The contrast between Taiwan’s National Day celebrations on Thursday and China’s just 10 days earlier could not have been starker. While in Beijing, president Xi Jinping trumpeted China’s resurgence as a major power with a massive military parade, Taiwanese president Tsai Ing-wen urged her people in Taipei to stand together to ensure their country’s survival.
Beijing is, once again, likely to denounce Ms Tsai as a “Taiwan independence” zealot. But her rallying cry points to something different: An attempt to overcome the rifts and confused identity that colonisation and an authoritarian past have left in Taiwan’s society.
Beijing’s insistence on ignoring Taiwan’s history, and the framing of the conflict in China’s terms by many foreign governments and media bode ill for lowering tensions, analysts warn.
“The disconnect between the international and local discourse about Taiwan is in part the success of China’s narrative about what it calls the reunification of China,” says Natasha Kassam, a Senior Fellow at Lowy Institute, the Australian think-tank, who researches public opinion in Taiwan.
International news reports frequently claim that Taiwan “broke away from the mainland at the end of the Chinese Civil War in 1949”. Beijing “has shaped international discourse to the extent that many observers will talk about China’s plans to ‘reunify’ or ‘retake’ Taiwan without acknowledging that Taiwan has never been a part of the People’s Republic,” says Ms Kassam.
For starters, the country whose founding anniversary Taipei celebrates is the Republic of China (ROC), the state created in the first Chinese Revolution in 1911. Taiwan was at that time not part of China but a Japanese colony.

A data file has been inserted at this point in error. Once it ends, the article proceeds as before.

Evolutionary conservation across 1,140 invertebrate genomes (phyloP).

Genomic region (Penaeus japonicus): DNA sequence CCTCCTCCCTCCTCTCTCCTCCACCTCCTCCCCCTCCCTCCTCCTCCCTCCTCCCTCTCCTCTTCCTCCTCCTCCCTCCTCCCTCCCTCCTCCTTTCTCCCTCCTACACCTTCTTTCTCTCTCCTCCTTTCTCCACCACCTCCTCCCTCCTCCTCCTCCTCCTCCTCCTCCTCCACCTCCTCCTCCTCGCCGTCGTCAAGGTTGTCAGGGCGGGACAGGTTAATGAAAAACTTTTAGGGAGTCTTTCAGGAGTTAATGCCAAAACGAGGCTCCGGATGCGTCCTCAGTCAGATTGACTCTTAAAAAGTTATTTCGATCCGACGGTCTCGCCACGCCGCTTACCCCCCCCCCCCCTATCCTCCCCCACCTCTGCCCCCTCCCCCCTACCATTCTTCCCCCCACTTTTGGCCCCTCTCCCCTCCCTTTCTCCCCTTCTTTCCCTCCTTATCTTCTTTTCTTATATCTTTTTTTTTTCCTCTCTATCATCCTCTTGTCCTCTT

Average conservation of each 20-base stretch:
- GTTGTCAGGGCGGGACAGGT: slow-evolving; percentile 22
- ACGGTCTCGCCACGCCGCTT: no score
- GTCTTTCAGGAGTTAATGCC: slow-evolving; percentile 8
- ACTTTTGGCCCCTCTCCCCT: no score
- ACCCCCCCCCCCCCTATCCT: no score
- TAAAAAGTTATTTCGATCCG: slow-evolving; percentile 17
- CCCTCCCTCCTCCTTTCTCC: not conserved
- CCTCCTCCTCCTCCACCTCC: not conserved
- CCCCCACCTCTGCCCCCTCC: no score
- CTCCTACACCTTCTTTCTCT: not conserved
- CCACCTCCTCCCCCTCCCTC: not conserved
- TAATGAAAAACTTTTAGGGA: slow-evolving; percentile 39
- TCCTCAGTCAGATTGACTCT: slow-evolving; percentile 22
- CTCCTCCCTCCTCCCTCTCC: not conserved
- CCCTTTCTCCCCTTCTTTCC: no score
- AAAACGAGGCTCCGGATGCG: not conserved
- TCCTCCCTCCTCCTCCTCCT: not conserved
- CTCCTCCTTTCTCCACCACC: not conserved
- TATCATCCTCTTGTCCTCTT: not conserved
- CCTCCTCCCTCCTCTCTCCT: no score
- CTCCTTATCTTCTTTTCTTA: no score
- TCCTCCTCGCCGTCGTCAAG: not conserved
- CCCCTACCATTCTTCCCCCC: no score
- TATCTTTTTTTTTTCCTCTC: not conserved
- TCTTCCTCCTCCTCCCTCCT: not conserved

Neither the ROC’s ruling party, the Kuomintang, nor the Chinese Communist party viewed Taiwan as part of China during this period. It was not until 1943 that the CCP reversed course.
In 1945, after Japan lost the second world war, the KMT took over Taiwan and fled to the island four years later upon its defeat in the Chinese Civil War.
By imposing martial law, persecuting local elites and imposing a Chinese nationalist ideology on the Japanese-educated population, KMT rule quickly sparked resentment. It also gave rise to an independence movement in which today’s ruling Democratic Progressive party has its roots. But this movement had nothing to do with the People’s Republic of China — it was aimed at shaking off Taiwan’s ROC.
Therefore among many Taiwanese, the ROC, its national hymn and the flag fail to arouse much patriotic feeling. But as Beijing threatens to attack if Taiwan formally declares independence, the unloved republic remains a shell for the island’s de facto statehood that it cannot cast off.
While ROC-centred patriotism still runs strong in the KMT, KMT politicians acknowledge China’s hostile treatment of Taiwan has undermined Chinese identity in the broader population.
“Since the 1980s, Taiwan’s gradual international isolation created an internal feeling of insecurity,” says Chao Chien-min, a professor at Chinese Culture University in Taipei and a policy adviser to KMT presidential candidate Han Kuo-yu. “Therefore, if the People’s Republic of China represents China, then the proportion of Taiwanese willing to recognise that they are Chinese naturally goes down.”
When Taiwan democratised, the lines between the KMT and the DPP were drawn along quasi-ethnic dividing lines — Chinese versus Taiwanese identity — and those rifts resurface in every election. The need to overcome these fissures for the sake of surviving as a nation was the core of Ms Tsai’s message this week.
“Though disputes have risen in our society […], I am certain that we can find the greatest common denominator among us through dialogue,” she said. “No one has a patent on the Republic of China, and no one can monopolise Taiwan. The words ‘Republic of China (Taiwan)’ are not the exclusive property of any one political party, and that is the overwhelming consensus of Taiwan society.”